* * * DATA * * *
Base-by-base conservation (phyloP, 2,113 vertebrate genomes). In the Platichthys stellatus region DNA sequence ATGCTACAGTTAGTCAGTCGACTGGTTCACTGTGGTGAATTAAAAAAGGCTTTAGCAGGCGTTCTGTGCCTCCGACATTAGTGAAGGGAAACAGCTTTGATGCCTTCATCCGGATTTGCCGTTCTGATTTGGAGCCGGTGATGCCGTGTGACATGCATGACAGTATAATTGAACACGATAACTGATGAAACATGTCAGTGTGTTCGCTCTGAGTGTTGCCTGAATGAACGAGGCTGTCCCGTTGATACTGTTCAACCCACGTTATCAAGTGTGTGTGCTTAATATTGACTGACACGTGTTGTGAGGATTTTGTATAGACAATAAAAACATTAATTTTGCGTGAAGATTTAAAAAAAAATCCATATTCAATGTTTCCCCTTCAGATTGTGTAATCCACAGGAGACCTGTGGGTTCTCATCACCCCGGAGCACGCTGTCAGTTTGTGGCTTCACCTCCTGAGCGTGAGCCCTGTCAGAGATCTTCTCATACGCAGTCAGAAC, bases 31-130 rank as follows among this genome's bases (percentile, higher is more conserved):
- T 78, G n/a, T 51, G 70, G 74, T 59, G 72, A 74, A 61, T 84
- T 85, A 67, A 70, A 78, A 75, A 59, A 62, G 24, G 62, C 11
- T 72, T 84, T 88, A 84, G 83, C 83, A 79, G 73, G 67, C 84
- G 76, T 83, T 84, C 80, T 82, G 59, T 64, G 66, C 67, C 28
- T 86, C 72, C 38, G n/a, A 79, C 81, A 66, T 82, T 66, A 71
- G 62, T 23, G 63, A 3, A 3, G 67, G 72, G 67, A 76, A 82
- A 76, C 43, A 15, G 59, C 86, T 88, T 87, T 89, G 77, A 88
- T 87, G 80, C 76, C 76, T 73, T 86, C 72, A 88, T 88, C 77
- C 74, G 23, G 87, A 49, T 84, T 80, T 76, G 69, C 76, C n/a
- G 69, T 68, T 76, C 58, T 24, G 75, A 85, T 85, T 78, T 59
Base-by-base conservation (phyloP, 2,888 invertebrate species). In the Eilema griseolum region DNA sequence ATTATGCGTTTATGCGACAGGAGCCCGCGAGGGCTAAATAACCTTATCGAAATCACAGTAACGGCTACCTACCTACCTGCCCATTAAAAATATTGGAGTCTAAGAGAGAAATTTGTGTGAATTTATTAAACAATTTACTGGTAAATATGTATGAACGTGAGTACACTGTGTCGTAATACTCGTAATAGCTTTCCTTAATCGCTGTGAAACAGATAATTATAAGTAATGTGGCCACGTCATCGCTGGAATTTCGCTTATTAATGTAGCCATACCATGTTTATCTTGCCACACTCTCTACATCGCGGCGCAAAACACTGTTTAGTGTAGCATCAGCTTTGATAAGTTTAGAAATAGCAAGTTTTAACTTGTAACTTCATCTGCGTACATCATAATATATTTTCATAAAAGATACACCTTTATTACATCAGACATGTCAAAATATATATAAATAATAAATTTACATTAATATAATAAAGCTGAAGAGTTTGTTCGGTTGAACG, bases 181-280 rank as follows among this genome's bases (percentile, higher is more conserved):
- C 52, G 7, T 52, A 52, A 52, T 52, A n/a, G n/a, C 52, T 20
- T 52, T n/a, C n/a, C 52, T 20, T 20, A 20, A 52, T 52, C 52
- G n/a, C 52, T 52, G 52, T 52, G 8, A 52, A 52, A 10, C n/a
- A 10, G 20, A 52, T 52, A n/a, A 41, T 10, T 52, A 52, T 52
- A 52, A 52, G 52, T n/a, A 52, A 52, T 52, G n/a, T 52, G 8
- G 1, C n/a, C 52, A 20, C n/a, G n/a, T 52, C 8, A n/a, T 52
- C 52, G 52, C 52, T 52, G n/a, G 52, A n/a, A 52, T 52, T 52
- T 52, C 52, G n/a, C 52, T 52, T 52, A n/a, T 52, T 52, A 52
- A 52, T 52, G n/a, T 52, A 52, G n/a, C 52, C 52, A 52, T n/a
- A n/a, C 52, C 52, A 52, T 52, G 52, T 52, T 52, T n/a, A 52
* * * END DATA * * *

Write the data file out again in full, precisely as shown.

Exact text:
Base-by-base conservation (phyloP, 2,113 vertebrate genomes). In the Platichthys stellatus region DNA sequence ATGCTACAGTTAGTCAGTCGACTGGTTCACTGTGGTGAATTAAAAAAGGCTTTAGCAGGCGTTCTGTGCCTCCGACATTAGTGAAGGGAAACAGCTTTGATGCCTTCATCCGGATTTGCCGTTCTGATTTGGAGCCGGTGATGCCGTGTGACATGCATGACAGTATAATTGAACACGATAACTGATGAAACATGTCAGTGTGTTCGCTCTGAGTGTTGCCTGAATGAACGAGGCTGTCCCGTTGATACTGTTCAACCCACGTTATCAAGTGTGTGTGCTTAATATTGACTGACACGTGTTGTGAGGATTTTGTATAGACAATAAAAACATTAATTTTGCGTGAAGATTTAAAAAAAAATCCATATTCAATGTTTCCCCTTCAGATTGTGTAATCCACAGGAGACCTGTGGGTTCTCATCACCCCGGAGCACGCTGTCAGTTTGTGGCTTCACCTCCTGAGCGTGAGCCCTGTCAGAGATCTTCTCATACGCAGTCAGAAC, bases 31-130 rank as follows among this genome's bases (percentile, higher is more conserved):
- T 78, G n/a, T 51, G 70, G 74, T 59, G 72, A 74, A 61, T 84
- T 85, A 67, A 70, A 78, A 75, A 59, A 62, G 24, G 62, C 11
- T 72, T 84, T 88, A 84, G 83, C 83, A 79, G 73, G 67, C 84
- G 76, T 83, T 84, C 80, T 82, G 59, T 64, G 66, C 67, C 28
- T 86, C 72, C 38, G n/a, A 79, C 81, A 66, T 82, T 66, A 71
- G 62, T 23, G 63, A 3, A 3, G 67, G 72, G 67, A 76, A 82
- A 76, C 43, A 15, G 59, C 86, T 88, T 87, T 89, G 77, A 88
- T 87, G 80, C 76, C 76, T 73, T 86, C 72, A 88, T 88, C 77
- C 74, G 23, G 87, A 49, T 84, T 80, T 76, G 69, C 76, C n/a
- G 69, T 68, T 76, C 58, T 24, G 75, A 85, T 85, T 78, T 59
Base-by-base conservation (phyloP, 2,888 invertebrate species). In the Eilema griseolum region DNA sequence ATTATGCGTTTATGCGACAGGAGCCCGCGAGGGCTAAATAACCTTATCGAAATCACAGTAACGGCTACCTACCTACCTGCCCATTAAAAATATTGGAGTCTAAGAGAGAAATTTGTGTGAATTTATTAAACAATTTACTGGTAAATATGTATGAACGTGAGTACACTGTGTCGTAATACTCGTAATAGCTTTCCTTAATCGCTGTGAAACAGATAATTATAAGTAATGTGGCCACGTCATCGCTGGAATTTCGCTTATTAATGTAGCCATACCATGTTTATCTTGCCACACTCTCTACATCGCGGCGCAAAACACTGTTTAGTGTAGCATCAGCTTTGATAAGTTTAGAAATAGCAAGTTTTAACTTGTAACTTCATCTGCGTACATCATAATATATTTTCATAAAAGATACACCTTTATTACATCAGACATGTCAAAATATATATAAATAATAAATTTACATTAATATAATAAAGCTGAAGAGTTTGTTCGGTTGAACG, bases 181-280 rank as follows among this genome's bases (percentile, higher is more conserved):
- C 52, G 7, T 52, A 52, A 52, T 52, A n/a, G n/a, C 52, T 20
- T 52, T n/a, C n/a, C 52, T 20, T 20, A 20, A 52, T 52, C 52
- G n/a, C 52, T 52, G 52, T 52, G 8, A 52, A 52, A 10, C n/a
- A 10, G 20, A 52, T 52, A n/a, A 41, T 10, T 52, A 52, T 52
- A 52, A 52, G 52, T n/a, A 52, A 52, T 52, G n/a, T 52, G 8
- G 1, C n/a, C 52, A 20, C n/a, G n/a, T 52, C 8, A n/a, T 52
- C 52, G 52, C 52, T 52, G n/a, G 52, A n/a, A 52, T 52, T 52
- T 52, C 52, G n/a, C 52, T 52, T 52, A n/a, T 52, T 52, A 52
- A 52, T 52, G n/a, T 52, A 52, G n/a, C 52, C 52, A 52, T n/a
- A n/a, C 52, C 52, A 52, T 52, G 52, T 52, T 52, T n/a, A 52